French President Nicolas Sarkozy called on the world's group of 20 rich industrial nations and major emerging markets to set up a shared central database of food prices to help control market volatility and rising commodity prices.
Speaking at a European Commission conference in Brussels, Belgium, Sarkozy said that rising commodity prices are driving up inflation in fast-growing emerging economies, which poses a threat to global feeding balances. A comparison of farm market prices over the last five years, compared with the 15-year period of 1990-2005, indicates that price volatility has doubled for cereals, tripled for sugars and quadrupled for rice, according to Sarkozy.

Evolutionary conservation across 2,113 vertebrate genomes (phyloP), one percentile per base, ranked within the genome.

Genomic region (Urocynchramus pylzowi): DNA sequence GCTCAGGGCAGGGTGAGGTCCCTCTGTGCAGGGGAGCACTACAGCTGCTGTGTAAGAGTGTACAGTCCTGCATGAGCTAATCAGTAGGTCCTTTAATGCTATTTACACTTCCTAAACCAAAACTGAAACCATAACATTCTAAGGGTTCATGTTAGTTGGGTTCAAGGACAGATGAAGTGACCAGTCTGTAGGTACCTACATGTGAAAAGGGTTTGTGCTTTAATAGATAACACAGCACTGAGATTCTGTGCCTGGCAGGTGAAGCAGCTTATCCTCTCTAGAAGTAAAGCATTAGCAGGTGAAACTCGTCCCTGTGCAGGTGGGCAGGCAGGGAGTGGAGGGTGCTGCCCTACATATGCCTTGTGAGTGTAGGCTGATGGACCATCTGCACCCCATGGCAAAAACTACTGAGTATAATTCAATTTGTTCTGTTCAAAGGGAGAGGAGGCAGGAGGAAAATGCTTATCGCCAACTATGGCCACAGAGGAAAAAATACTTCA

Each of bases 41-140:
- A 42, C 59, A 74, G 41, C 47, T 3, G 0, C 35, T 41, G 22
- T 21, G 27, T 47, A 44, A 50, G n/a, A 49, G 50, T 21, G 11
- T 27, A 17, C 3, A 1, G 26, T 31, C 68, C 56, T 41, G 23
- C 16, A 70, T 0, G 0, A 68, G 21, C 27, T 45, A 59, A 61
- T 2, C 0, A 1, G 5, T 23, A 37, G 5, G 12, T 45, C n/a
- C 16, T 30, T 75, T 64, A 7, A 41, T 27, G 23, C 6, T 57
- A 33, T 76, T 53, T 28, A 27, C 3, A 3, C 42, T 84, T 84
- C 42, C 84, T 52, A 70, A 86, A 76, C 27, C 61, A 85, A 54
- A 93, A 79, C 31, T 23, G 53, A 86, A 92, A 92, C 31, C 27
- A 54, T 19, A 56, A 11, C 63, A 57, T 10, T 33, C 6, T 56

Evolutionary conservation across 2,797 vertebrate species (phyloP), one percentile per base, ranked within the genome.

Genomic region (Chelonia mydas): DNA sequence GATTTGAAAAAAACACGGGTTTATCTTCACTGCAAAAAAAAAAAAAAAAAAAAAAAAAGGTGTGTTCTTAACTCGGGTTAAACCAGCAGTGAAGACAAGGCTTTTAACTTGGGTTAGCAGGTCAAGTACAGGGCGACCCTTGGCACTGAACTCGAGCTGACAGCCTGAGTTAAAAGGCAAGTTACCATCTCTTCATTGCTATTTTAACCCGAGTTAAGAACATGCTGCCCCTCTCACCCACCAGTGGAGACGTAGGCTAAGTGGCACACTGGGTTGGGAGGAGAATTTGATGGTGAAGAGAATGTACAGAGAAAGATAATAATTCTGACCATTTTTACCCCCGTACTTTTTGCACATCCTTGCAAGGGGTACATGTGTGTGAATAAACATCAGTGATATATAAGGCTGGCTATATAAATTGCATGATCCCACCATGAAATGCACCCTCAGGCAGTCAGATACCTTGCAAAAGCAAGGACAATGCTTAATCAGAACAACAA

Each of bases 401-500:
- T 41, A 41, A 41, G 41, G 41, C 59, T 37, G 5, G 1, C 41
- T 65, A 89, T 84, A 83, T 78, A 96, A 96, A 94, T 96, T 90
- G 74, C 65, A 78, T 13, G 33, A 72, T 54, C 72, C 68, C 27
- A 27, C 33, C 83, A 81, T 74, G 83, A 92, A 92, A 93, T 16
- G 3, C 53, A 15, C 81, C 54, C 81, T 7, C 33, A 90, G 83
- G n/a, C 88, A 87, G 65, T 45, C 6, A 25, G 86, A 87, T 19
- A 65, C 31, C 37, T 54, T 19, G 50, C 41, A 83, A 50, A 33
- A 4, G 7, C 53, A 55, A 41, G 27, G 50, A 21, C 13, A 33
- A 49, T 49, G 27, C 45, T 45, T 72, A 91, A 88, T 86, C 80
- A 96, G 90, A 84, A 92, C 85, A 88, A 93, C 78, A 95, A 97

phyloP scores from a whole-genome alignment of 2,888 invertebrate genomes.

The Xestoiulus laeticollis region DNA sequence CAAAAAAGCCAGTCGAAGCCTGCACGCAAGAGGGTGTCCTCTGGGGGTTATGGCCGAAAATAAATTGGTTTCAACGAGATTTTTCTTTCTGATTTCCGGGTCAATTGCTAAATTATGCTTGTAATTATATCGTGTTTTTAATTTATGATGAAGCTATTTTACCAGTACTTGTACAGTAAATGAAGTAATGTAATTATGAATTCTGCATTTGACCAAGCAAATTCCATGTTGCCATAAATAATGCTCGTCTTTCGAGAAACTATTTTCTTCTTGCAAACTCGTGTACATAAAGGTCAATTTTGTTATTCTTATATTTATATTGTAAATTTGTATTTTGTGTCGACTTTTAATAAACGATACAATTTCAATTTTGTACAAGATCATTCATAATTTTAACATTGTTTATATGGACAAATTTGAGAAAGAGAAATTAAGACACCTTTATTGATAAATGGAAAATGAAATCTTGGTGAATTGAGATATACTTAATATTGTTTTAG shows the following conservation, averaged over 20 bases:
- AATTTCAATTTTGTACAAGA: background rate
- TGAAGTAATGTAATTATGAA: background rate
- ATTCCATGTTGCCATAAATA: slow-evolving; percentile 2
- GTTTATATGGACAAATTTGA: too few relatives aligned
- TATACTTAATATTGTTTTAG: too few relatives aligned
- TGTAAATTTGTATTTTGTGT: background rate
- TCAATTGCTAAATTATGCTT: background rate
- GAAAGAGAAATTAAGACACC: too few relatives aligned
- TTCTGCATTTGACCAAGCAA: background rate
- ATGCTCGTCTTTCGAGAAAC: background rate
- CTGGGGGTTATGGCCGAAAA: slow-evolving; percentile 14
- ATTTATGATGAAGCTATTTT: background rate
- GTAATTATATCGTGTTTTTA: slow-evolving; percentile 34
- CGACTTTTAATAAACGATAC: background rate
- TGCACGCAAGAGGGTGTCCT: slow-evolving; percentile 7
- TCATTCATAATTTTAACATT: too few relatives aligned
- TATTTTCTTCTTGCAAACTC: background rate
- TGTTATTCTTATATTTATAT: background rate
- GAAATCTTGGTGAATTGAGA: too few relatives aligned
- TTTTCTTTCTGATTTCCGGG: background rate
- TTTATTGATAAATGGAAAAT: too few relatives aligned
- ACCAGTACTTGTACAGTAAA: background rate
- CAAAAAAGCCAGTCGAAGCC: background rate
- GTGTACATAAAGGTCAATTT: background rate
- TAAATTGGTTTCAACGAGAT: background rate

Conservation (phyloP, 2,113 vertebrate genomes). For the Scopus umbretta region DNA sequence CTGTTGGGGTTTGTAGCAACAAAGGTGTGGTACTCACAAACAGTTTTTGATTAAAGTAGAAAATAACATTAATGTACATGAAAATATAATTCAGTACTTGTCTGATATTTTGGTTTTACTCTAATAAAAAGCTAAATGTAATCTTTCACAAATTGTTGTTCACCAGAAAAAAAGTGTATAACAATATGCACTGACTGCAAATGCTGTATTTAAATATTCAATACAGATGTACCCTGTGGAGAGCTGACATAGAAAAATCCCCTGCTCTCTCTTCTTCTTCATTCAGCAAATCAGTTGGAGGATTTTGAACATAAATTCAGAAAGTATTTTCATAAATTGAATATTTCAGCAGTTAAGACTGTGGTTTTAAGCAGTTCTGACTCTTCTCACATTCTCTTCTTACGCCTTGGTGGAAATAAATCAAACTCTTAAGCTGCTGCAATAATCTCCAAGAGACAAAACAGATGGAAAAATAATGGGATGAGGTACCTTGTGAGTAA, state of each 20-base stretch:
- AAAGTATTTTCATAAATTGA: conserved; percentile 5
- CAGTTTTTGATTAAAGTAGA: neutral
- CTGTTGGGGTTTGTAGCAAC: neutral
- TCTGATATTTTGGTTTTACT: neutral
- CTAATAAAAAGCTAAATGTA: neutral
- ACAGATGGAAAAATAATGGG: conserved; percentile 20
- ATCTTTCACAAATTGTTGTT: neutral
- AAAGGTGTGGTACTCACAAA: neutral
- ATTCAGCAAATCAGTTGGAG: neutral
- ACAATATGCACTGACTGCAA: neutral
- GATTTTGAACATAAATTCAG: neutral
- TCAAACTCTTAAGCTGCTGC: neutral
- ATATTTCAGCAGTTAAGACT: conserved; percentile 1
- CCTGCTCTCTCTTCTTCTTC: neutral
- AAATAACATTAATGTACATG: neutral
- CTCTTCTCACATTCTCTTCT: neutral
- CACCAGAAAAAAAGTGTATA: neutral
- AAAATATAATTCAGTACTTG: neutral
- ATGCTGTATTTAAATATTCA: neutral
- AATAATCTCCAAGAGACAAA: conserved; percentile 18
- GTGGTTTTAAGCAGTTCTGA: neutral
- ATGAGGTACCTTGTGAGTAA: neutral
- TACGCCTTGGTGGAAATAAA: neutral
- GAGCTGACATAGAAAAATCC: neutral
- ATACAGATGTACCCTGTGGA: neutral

Sarkozy called on the G-20 nations to increase food and oil production due to rapidly growing demand, and step up transparency on stock information in order to help prevent future food crises. He also proposed measures to curb commodity price volatility include minimum cash deposits for derivative trades as well as the creation of trade repositories that would keep track of these trades.
"Will we have the same disaster in the world of commodities and raw materials? It is a pretty simple question," Sarkozy said. "We have got to tackle it — now. And not put it off."
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